At $WORK, we're working on adding support for high-precision RTT
calculations in TCP.  The goal is reduce the retransmission timeout
significantly to help mitigate the impact of TCP incast.  This means that
the retransmit callout for TCP sockets gets scheduled significantly more
often with a shorter timeout period, but in the normal case it is expected
to be canceled or rescheduled before it times out.

What I have noticed is that when the retransmit callout is canceled or
rescheduled, the callout subsystem will not reschedule its currently
pending interrupt.  The result is that my system takes a significant number
of "spurious" timer interrupts where there are no callouts to service,
which is having a significant performance impact.

Unfortunately, neither the callout subsystem nor the eventtimers subsystem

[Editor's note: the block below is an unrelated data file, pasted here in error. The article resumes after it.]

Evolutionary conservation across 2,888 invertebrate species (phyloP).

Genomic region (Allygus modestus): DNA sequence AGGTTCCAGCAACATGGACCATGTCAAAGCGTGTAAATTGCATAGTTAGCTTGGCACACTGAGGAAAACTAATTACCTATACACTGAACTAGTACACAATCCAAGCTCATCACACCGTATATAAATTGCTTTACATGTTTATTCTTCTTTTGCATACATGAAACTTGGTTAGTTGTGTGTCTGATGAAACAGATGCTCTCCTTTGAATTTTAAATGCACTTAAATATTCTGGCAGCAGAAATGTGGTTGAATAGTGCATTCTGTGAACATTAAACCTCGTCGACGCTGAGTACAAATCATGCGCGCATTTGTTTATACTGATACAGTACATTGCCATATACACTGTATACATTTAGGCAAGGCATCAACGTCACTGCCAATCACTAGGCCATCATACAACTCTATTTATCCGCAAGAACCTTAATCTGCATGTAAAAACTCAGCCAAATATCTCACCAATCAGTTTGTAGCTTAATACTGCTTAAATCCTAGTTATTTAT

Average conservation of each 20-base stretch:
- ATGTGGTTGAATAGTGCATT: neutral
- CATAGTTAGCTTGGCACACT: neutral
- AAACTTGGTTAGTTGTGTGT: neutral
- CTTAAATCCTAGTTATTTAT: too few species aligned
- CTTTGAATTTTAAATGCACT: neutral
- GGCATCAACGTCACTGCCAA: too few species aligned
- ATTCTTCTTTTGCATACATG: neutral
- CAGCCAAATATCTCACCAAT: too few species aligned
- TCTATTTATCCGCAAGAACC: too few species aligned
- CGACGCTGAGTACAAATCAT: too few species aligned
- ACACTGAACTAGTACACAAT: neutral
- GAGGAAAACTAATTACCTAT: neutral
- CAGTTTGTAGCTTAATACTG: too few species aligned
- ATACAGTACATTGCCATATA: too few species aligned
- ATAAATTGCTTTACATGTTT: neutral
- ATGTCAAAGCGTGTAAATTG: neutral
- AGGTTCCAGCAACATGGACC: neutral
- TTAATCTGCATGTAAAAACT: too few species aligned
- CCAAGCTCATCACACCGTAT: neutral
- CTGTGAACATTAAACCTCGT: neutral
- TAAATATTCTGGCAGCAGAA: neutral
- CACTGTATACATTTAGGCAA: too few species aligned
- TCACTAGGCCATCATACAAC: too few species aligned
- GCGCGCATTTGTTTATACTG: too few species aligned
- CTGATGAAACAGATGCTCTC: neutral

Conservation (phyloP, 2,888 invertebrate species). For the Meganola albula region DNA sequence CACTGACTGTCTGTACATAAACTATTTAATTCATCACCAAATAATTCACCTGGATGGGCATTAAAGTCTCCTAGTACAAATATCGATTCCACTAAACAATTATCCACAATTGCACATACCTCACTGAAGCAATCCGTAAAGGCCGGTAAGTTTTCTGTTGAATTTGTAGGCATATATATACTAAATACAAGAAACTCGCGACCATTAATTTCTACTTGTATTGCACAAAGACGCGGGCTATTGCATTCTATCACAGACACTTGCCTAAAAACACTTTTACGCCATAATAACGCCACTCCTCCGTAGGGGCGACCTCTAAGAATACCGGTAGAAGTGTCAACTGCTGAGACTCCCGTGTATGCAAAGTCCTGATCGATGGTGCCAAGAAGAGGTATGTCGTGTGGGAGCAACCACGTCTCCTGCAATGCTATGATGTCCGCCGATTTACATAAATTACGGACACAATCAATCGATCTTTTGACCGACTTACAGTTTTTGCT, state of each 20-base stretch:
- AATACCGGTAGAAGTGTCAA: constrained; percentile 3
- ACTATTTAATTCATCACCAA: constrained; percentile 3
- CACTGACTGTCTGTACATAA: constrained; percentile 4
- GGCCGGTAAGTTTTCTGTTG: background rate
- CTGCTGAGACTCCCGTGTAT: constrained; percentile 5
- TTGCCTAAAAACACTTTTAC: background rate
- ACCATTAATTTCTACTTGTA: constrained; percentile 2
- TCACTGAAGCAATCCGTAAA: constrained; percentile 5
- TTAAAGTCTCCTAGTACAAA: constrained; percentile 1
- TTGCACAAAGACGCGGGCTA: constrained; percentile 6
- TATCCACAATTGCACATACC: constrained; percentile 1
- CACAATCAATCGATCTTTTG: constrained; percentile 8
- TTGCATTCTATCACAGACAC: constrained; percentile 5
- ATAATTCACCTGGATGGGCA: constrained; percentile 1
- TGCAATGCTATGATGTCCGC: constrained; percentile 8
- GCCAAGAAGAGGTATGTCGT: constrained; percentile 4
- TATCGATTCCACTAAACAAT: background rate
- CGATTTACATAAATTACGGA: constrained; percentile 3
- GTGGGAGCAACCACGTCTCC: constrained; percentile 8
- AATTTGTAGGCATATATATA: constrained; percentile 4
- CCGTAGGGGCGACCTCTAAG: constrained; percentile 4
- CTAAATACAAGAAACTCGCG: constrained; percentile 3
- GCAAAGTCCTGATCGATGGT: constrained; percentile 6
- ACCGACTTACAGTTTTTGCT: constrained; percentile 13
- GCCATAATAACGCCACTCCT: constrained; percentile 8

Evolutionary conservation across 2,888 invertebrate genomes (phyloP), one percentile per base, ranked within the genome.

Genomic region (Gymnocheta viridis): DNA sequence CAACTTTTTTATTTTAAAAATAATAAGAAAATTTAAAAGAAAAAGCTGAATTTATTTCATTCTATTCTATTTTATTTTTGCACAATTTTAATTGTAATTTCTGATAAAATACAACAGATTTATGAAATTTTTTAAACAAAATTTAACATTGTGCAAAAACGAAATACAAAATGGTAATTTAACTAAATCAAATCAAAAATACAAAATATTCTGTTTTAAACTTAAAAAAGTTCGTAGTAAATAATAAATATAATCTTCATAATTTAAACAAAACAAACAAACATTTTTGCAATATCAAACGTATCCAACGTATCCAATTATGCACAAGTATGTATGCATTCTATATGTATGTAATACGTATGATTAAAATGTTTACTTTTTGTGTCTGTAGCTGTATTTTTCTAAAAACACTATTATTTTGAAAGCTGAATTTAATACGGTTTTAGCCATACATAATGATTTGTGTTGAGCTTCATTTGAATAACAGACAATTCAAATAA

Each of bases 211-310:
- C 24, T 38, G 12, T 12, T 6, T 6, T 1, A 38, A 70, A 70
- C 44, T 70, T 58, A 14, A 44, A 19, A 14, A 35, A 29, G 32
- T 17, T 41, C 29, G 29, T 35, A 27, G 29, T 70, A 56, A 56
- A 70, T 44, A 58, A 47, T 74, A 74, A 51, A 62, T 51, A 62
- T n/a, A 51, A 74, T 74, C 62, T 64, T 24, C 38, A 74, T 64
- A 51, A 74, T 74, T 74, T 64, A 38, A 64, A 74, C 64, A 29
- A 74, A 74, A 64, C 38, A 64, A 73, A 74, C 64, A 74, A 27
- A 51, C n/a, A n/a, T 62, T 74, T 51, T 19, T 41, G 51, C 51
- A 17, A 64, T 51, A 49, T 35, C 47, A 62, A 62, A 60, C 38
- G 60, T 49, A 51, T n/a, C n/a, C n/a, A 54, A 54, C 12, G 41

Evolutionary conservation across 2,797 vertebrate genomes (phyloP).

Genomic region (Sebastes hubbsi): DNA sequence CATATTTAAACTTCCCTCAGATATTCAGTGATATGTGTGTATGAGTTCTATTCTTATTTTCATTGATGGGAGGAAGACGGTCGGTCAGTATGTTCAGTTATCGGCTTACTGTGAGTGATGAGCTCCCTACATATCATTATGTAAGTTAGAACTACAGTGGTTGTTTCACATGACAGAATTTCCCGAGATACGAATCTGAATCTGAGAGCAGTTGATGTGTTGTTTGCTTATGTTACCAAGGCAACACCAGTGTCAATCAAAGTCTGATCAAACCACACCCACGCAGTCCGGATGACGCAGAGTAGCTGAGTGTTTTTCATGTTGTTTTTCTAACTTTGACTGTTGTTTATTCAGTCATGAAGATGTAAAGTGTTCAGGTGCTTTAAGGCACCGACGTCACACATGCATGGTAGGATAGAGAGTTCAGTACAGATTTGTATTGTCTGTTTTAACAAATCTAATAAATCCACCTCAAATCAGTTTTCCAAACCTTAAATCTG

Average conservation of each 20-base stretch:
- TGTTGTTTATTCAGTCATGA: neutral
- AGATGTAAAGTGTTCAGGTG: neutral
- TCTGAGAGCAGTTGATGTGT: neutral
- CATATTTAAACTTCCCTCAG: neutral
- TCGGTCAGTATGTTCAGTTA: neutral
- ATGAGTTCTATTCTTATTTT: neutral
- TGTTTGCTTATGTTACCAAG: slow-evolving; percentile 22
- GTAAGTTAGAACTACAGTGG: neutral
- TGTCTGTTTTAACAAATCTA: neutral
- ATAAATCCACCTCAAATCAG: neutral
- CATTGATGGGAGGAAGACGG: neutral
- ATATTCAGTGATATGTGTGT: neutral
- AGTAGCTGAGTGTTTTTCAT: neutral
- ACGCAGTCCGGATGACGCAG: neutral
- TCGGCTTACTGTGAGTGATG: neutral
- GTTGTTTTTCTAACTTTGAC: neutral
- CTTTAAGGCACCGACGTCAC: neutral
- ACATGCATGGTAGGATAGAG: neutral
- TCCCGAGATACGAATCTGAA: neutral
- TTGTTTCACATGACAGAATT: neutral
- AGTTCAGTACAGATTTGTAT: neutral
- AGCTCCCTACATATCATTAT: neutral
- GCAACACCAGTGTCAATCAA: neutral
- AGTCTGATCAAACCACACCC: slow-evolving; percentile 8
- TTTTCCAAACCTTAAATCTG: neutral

really seem to be designed for canceling interrupts.  It's not easy to find
the "next" event in the callout wheel and the current code doesn't even try
when handling an interrupt; the next interrupt is scheduled at a seemingly
arbitrary point in the future.

I know that when the callout system was reworked the callout wheel data
structure was maintained to keep insertion and deletion O(1).  However I
question whether that was the right decision given the fact that if
callouts are frequently deleted, as in my case, we incur the signficant
overhead of a spurious timer interrupt.  Does anybody know if actual
performance measurements were taken to justify this decision?
_______________________________________________ mailing list
To unsubscribe, send any mail to ""

Reply via email to